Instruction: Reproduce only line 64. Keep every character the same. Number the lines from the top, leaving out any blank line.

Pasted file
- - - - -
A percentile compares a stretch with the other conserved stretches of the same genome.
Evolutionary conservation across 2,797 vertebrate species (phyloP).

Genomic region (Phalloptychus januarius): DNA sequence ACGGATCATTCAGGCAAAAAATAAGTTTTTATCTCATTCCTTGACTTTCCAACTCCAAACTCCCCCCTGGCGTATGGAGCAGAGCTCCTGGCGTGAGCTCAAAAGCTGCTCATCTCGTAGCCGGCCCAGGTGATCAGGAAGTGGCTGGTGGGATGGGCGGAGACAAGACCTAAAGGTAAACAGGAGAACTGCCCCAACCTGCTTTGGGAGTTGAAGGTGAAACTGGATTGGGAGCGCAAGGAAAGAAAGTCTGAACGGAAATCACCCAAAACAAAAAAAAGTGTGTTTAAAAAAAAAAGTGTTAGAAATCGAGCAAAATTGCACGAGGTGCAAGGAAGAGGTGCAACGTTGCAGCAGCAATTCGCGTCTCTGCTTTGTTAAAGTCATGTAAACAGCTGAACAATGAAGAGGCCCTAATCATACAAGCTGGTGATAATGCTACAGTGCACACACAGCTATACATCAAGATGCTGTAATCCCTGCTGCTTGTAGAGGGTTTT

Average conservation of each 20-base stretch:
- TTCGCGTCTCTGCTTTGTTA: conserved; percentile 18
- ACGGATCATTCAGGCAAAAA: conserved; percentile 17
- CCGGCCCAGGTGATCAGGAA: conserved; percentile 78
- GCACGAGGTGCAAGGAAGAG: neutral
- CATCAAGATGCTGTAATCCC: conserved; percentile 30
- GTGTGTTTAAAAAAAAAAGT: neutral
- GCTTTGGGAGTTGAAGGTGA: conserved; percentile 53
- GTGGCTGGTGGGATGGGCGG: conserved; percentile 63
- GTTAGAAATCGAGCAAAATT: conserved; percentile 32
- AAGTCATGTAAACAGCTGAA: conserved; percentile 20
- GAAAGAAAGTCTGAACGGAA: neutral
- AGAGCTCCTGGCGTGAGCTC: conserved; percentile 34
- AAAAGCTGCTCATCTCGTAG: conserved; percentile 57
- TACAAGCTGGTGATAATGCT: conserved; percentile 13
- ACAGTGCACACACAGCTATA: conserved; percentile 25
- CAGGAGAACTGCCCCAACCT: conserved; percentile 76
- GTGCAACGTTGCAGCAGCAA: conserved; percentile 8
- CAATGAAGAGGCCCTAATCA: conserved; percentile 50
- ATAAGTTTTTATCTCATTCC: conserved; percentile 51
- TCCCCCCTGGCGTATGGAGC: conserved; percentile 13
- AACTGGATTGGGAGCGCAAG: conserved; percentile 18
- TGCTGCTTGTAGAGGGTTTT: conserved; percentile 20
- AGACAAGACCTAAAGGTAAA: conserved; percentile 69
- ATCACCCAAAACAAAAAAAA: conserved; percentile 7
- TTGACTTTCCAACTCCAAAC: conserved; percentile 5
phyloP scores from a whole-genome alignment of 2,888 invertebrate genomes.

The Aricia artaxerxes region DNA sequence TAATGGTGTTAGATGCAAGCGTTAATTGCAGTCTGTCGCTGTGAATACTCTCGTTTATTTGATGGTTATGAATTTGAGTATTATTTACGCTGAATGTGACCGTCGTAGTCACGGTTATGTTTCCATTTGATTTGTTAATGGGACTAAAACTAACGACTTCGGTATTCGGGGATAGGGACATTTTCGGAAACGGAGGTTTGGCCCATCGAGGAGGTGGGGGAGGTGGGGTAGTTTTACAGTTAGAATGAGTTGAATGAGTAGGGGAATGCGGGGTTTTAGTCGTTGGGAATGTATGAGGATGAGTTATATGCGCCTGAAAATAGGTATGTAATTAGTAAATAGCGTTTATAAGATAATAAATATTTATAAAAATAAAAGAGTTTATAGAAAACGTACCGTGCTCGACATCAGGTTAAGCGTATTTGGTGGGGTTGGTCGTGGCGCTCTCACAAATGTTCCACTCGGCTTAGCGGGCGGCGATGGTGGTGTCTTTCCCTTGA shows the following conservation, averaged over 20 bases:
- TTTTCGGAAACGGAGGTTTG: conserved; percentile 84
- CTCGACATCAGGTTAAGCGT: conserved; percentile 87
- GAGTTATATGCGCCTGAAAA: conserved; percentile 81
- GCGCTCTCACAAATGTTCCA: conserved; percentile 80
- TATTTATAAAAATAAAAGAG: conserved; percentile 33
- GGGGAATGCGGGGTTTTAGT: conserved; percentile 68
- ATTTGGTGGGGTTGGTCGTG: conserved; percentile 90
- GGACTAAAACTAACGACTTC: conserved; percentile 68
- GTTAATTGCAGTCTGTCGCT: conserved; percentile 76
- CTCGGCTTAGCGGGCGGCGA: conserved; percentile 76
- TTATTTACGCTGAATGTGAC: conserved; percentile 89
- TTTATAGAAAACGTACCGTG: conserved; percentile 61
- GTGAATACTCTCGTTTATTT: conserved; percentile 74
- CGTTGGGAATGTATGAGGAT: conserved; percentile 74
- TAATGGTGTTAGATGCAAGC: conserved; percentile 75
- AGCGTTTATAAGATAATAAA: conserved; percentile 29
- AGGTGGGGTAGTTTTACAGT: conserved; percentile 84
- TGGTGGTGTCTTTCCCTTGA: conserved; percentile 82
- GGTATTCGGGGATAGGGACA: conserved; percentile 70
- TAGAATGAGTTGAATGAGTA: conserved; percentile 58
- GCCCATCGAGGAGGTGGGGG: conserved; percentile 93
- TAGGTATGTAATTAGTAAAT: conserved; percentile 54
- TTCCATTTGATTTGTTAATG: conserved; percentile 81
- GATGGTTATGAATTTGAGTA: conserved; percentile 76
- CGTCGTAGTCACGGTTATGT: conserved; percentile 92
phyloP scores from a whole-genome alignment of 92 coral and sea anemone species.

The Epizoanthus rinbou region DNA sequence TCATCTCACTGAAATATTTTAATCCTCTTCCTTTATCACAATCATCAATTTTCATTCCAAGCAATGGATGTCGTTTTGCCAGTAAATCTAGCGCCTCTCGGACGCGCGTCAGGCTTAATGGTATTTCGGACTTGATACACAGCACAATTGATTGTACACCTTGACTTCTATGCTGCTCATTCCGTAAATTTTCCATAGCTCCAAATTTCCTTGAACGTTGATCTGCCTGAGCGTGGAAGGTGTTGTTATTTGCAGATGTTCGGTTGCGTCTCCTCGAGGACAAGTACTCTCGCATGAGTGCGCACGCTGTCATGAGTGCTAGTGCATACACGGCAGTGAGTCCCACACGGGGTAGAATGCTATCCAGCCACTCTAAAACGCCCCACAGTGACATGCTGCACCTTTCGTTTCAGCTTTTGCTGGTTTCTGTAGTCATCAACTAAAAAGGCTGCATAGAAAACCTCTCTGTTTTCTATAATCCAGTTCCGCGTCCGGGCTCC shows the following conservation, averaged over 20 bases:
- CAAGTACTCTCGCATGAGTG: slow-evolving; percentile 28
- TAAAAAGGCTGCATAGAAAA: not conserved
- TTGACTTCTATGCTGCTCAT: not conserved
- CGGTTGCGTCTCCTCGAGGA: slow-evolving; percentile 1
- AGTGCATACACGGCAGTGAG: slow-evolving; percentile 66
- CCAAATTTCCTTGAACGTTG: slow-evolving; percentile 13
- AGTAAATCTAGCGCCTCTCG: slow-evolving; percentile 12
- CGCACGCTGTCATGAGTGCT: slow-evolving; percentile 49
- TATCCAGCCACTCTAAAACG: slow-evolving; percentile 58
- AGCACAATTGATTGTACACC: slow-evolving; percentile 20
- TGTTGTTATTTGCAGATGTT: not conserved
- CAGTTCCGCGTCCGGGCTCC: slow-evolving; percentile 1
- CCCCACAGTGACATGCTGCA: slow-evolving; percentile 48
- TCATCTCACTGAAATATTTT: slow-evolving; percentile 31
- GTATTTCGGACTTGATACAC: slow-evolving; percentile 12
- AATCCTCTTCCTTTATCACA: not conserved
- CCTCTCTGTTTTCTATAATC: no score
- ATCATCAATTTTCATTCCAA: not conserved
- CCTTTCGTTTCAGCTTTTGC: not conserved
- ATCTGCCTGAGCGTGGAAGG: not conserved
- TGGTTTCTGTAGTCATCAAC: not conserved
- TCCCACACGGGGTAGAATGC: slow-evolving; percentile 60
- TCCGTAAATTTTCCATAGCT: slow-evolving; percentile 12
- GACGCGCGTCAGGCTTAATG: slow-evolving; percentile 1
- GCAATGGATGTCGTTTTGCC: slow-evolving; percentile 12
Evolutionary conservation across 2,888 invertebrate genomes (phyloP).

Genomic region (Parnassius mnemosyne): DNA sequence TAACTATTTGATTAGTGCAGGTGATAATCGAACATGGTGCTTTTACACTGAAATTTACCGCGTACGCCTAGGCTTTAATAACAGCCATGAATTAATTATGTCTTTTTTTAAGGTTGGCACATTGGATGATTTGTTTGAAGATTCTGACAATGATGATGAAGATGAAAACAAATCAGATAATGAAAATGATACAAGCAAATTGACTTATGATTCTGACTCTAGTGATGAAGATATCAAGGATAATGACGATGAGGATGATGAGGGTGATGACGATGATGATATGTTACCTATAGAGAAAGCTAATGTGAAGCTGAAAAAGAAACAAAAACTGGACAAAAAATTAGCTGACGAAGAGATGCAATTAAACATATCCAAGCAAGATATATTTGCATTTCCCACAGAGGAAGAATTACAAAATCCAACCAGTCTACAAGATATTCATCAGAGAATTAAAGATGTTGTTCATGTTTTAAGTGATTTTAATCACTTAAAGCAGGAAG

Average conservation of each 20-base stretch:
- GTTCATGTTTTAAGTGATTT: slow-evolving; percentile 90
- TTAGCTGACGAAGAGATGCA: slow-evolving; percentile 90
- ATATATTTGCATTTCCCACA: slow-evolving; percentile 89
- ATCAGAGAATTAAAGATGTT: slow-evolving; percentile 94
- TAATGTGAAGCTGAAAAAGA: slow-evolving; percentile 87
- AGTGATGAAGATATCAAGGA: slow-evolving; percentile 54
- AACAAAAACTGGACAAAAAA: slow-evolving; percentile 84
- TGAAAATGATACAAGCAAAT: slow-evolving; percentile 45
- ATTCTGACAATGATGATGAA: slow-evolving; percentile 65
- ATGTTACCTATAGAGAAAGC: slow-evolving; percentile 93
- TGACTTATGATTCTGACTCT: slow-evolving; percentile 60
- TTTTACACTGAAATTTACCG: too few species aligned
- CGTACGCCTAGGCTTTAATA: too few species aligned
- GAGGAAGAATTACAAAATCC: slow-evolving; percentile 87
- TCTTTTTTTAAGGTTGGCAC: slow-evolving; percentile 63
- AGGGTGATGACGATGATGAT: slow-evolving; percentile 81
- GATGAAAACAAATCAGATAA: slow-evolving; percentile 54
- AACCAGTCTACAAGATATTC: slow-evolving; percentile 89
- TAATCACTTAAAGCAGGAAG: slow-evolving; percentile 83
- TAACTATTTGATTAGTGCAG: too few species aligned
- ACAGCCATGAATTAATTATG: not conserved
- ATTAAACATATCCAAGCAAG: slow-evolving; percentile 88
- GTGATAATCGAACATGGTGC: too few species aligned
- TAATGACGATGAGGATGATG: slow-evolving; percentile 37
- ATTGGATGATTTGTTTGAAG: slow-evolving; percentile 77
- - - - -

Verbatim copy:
- CCAAATTTCCTTGAACGTTG: slow-evolving; percentile 13